Probiotics the main CHC growth driver in Europe

otcinaction

As part of our series of blogs on the 10 Infinity Zones for future CHC growth outlined by Nicholas Hall, this week we take a closer look at the fast-growing probiotics category. As Nicholas mentioned in his keynote speech at this year’s Vienna conference, probiotics is a category that has moved from adjacency to mainstream, producing more value growth in Europe in the past 5 years (additional US$364mn in sales) than any other OTC category.

In 2018, global sales of probiotics totalled US$4.2bn, representing 10.8% growth. This was a slightly better performance than the previous year (sales of probiotics were up 10.4% in 2017) but still marks a deceleration compared to the recent peak in 2016 of 13.6% growth. Looking at global product innovation trends, thanks to our OTC New Products Tracker tool covering 20 key markets, there are also indications that probiotics expansion may have hit a temporary plateau, with roughly the same number of innovations in this category in 2017 (277) and 2018 (270).

Screen Shot 2019-05-07 at 10.00.00

However, the appearance of new probiotics niches looks set to energise further growth and innovation going forward. As highlighted in our recently published Lower GIs report, the development of probiotics with novel positioning (IBS, hangover, etc) and for specific life stages (infancy, pregnancy, etc) are expanding the category’s appeal even further. Recent examples of new probiotics for kids include Zarbee’s Naturals Baby Daily Probiotic Drops (J&J) and Biocodex’s launch of Florastor Baby.

Personalisation will also be an important future growth driver for probiotics. Despite the increasing number of proprietary bacterial strains, the probiotics category is still largely characterised by a one-size-fits-all approach. As scientific understanding of the microbiome advances, however, we may soon reach a stage where tailored probiotic strains are recommended for people with specific host microbiomes or diets. This sort of precision therapy could also eventually see a growing number of probiotics regulated as medicines rather than dietary supplements.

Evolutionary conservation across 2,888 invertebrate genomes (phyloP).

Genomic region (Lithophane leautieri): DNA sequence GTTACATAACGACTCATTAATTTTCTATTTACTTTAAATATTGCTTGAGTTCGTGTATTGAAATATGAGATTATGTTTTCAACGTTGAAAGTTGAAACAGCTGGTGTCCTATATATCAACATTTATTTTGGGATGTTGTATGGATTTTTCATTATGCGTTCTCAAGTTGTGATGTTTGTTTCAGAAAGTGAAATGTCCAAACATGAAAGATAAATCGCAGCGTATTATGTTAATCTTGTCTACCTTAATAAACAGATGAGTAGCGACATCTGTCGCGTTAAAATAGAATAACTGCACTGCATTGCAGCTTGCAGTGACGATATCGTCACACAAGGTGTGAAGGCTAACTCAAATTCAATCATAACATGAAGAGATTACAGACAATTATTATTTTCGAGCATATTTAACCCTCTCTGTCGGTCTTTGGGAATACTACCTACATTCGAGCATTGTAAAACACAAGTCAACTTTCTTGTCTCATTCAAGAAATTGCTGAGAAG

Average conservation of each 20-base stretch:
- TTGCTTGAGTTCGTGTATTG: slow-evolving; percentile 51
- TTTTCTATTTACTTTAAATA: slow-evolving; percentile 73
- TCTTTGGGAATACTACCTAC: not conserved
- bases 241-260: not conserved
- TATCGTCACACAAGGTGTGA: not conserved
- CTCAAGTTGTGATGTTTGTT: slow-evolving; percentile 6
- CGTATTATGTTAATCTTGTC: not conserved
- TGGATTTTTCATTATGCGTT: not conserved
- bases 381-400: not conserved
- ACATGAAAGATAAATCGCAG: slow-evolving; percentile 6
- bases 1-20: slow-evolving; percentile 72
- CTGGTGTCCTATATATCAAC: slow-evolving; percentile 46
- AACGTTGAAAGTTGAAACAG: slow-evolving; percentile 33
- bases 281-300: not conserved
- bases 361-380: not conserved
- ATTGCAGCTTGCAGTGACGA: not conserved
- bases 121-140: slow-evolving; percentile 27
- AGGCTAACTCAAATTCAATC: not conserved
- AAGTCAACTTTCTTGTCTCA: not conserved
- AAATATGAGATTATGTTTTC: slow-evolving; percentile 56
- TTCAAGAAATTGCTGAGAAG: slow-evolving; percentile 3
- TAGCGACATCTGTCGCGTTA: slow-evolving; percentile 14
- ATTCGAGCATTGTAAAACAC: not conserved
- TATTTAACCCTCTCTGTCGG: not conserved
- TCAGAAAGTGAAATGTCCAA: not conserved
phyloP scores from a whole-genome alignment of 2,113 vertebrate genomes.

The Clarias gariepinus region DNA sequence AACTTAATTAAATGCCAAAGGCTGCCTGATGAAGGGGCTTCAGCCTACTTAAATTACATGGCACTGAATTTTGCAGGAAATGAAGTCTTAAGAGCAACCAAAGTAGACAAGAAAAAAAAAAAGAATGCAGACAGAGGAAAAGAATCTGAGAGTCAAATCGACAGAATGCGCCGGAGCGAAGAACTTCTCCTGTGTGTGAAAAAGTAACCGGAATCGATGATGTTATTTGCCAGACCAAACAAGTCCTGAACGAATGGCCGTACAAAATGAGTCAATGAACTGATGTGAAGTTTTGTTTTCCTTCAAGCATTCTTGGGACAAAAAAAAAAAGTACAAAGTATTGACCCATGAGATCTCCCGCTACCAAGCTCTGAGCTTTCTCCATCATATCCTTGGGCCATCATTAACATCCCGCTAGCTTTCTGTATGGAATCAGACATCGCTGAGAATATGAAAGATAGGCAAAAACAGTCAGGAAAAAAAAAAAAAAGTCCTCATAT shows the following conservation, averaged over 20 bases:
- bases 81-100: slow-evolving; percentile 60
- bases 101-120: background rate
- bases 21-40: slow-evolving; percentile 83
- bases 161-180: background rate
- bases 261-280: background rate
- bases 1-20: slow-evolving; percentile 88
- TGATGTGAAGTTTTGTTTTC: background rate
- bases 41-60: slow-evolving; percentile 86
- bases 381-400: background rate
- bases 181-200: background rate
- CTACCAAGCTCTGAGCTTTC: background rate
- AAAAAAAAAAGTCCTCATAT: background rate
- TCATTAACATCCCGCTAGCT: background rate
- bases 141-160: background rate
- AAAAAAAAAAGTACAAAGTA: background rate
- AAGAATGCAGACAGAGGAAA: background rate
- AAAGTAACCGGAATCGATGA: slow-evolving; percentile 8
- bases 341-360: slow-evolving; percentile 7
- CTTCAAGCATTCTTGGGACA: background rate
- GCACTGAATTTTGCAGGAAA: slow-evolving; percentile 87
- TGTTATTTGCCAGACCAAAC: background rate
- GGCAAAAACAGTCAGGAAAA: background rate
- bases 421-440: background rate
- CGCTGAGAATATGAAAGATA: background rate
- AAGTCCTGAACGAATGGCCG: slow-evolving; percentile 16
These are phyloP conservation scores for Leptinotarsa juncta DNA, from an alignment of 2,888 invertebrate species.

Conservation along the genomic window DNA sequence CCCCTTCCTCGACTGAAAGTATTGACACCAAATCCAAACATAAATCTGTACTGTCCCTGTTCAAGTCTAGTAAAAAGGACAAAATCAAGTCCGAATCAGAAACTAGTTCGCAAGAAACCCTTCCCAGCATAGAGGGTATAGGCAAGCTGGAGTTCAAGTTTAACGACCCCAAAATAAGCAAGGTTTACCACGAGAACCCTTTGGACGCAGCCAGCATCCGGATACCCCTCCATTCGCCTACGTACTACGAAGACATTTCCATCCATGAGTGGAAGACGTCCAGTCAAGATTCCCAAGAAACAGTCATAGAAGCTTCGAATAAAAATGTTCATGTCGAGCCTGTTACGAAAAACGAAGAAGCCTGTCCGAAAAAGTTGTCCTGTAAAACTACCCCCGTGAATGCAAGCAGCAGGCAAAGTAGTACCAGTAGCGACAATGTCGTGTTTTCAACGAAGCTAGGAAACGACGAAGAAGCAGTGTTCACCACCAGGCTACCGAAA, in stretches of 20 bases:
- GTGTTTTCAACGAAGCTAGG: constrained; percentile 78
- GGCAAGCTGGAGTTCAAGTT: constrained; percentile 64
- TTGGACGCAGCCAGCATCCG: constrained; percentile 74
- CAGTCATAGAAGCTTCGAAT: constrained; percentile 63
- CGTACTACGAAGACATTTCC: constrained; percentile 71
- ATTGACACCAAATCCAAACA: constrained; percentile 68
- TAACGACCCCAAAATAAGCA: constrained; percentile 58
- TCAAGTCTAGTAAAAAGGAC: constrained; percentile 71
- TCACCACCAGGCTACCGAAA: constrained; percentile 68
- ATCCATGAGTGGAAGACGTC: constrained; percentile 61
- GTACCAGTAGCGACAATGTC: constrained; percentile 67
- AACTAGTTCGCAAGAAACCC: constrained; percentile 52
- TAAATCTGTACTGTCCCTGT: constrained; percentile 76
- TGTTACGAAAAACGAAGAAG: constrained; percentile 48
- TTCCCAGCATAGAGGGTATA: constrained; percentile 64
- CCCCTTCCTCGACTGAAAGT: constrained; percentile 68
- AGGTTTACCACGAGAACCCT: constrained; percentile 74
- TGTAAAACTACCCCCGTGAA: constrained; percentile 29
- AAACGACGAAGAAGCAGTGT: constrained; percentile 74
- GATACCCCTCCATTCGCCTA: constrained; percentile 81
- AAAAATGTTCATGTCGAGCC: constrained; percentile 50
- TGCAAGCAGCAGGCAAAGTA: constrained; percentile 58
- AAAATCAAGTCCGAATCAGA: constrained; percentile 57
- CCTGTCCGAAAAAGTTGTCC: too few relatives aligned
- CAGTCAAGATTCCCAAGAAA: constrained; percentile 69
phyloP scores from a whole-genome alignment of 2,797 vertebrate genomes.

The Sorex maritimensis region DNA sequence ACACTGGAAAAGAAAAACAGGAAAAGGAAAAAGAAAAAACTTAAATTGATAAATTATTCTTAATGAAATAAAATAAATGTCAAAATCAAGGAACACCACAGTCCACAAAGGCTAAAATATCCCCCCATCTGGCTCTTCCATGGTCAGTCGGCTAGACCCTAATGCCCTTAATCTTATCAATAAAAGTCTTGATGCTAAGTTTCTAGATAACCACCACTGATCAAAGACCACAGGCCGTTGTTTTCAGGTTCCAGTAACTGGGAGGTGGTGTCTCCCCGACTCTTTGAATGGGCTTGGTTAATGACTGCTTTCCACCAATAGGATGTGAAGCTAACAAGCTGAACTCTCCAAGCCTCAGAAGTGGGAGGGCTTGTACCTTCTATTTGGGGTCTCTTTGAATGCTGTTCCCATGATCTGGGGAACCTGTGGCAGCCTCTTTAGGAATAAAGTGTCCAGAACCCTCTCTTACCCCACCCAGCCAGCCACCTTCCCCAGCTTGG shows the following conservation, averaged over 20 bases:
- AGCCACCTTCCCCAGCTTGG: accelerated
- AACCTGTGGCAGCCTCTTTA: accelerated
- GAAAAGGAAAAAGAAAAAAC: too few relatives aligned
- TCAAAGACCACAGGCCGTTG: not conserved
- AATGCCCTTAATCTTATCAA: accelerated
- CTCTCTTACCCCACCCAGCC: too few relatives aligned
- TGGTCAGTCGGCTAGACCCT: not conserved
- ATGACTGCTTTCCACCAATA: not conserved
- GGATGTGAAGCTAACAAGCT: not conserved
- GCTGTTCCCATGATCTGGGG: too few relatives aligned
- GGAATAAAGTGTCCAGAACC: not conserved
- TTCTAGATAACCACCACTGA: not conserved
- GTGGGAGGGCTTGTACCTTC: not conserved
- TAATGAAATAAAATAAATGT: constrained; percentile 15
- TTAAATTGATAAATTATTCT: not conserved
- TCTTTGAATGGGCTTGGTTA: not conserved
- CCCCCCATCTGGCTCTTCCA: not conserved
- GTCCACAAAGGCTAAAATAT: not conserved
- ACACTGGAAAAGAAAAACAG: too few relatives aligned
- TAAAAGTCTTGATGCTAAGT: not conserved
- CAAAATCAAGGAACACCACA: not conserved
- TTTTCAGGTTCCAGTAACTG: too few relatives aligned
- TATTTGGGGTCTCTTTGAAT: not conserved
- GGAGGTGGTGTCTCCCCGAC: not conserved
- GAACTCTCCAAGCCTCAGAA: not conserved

How is regulation of consumer healthcare products set to evolve in future? Find out in the chapter dedicated to regulation in Nicholas Hall’s New Paradigms for CHC 2019: Over the Horizon, written by Nicholas himself. Other chapters will look at issues surrounding the CHC market including digital engagement, M&A, healthcare trends and much more! You also have the option to upgrade your purchase to include a customised in-house presentation or webinar with Nicholas for an additional GB£10,000. To find out more or to place your order, please contact melissa.lee@NicholasHall.com.

Leave a Reply

Fill in your details below or click an icon to log in:

WordPress.com Logo

You are commenting using your WordPress.com account. Log Out /  Change )

Google photo

You are commenting using your Google account. Log Out /  Change )

Twitter picture

You are commenting using your Twitter account. Log Out /  Change )

Facebook photo

You are commenting using your Facebook account. Log Out /  Change )

Connecting to %s